Thursday, April 2, 2015
Why Writing Is Hard
“There is nothing to writing. All you do is sit down at the typewriter and bleed”. Quotes like this (this one is attributed to Ernest Hemingway) make us thinking that writing is incredibly hard. It is daunting enough to put your thoughts on the page without having the baggage of such a mythology. One of my favourite authors, Julia Cameron, suggests that such a mythology is misleading nonsense, and it is dangerous because it creates blocks within us, that make us believe that if the work isn’t hard somehow we aren’t doing it right. I agree with her premise, mainly because her approach has helped me write, even though I did still struggle.
Why is it so hard? Its just typing a few words on a page, isn’t it? I always thought that the reason it was hard to write, and the reason for those “bleed on the page” type of quotes, was that writers feel the pressure to choose the right word, the right phrase to describe something. Much like the designer choosing just the right fabric, and seeing his creation come together, for writers simple things like structure, at what point to start the story and how much to reveal at what stage, can loom large and create blocks in our process. I already found so many aspects of writing hard, I could sympathise with this view – it was hard to figure out just the right way to express something, it was hard to keep the grammar Nazi in the form of your fourth grade English teacher from baying in your ear that your writing was full of clichés and your punctuation isn’t good enough to pass muster (well, that’s the polite version of what she is actually saying).
Reading Natalie Goldbergs’ Thunder and Lightning, it occurred to me that the reason why writing was so hard was less to do with the elements of writing itself, but what it demanded from the writer. For writing to be good, we need to be honest, with ourselves and with the reader. We don’t need to spill all of our secrets on the page, but the feelings and emotions must be authentic. Otherwise, a reader can smell inauthenticity a proverbial mile away.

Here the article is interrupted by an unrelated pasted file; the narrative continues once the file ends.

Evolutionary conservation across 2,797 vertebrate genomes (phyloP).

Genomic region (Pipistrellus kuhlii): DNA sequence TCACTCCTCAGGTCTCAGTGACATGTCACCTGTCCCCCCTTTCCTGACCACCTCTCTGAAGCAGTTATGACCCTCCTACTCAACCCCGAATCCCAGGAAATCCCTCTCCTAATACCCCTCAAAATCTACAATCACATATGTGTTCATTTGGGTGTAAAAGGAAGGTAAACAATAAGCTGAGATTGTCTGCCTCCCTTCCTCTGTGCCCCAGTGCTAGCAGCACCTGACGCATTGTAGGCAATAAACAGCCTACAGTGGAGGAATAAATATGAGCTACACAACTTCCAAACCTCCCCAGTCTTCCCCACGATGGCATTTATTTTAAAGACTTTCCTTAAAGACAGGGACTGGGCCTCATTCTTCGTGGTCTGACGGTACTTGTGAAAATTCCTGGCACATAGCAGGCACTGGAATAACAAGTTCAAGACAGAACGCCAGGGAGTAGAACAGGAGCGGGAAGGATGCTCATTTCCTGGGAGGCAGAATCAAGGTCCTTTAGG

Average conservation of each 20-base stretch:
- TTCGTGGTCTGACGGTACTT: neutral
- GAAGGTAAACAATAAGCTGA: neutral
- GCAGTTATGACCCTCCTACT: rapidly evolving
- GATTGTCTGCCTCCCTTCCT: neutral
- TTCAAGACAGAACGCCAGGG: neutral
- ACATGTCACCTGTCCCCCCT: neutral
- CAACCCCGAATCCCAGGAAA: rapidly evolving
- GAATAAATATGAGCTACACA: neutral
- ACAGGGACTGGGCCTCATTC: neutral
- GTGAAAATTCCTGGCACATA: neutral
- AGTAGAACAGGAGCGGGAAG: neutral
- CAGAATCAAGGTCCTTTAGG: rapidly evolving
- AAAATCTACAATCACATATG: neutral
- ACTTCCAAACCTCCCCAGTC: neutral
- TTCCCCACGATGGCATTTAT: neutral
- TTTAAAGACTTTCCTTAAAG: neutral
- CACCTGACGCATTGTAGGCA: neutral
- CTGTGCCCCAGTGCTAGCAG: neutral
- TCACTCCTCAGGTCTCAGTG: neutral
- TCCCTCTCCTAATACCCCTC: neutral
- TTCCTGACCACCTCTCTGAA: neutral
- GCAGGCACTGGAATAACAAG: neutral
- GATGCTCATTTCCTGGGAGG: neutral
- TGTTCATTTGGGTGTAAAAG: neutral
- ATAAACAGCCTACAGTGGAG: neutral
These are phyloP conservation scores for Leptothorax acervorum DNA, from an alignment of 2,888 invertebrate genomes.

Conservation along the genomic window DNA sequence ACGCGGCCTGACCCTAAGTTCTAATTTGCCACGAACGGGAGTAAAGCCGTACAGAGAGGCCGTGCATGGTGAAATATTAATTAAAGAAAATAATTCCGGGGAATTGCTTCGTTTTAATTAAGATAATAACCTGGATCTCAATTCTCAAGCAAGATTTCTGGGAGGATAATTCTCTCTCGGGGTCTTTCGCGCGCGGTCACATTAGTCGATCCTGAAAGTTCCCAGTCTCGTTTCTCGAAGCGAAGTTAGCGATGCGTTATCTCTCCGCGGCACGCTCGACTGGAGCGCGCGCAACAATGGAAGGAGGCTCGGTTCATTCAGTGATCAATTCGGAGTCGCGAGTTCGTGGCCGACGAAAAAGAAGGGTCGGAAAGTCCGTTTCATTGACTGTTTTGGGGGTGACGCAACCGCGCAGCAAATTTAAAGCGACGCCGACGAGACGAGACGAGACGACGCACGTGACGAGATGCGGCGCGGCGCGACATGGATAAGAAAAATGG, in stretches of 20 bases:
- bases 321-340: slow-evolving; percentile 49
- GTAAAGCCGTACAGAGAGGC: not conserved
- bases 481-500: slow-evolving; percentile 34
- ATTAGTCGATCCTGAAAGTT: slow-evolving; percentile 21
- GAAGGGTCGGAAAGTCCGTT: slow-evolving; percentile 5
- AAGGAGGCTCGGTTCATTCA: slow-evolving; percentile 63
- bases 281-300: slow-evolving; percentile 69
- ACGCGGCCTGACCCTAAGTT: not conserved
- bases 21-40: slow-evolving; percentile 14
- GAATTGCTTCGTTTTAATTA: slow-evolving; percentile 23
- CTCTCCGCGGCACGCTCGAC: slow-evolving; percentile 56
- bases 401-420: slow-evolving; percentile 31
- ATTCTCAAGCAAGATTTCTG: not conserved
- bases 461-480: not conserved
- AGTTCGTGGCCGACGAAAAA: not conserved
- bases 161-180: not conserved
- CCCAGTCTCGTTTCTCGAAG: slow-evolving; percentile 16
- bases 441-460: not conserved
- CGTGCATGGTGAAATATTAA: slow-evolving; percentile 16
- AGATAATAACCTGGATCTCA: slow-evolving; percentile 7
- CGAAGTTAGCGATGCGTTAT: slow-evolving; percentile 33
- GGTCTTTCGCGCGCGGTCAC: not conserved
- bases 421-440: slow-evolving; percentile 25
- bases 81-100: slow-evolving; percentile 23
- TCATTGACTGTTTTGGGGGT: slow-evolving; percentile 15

Writing also demands that we go deep within ourselves, and get to know intimately our own values and beliefs and then question them, up end them. This is not only required of memoirists, but of all of us. This inner journey is what makes writing hard, because at once we are required to be open, reveal ourselves and then question and take apart what we think now and thought before and how it is different, and how all of this has affected us.
We love our favourite authors and believe that we know them intimately – at a certain level we do know them. Whether they write fiction or non-fiction, good writers put enough of themselves in their work that their fans can feel the core of their being, can get a sense of who they really are. I may not know the favourite colours or food or taste in movies of my favourite authors, but at some level I can sense how they would think about an issue, or whether I would like them if I were to sit beside them on an airplane.
For us to really connect with our audience, and leave them with anything lasting, we first must intimately connect with ourselves, our own mind, and then have the courage to lay that basic truth bare on the page. And this is why writing is hard.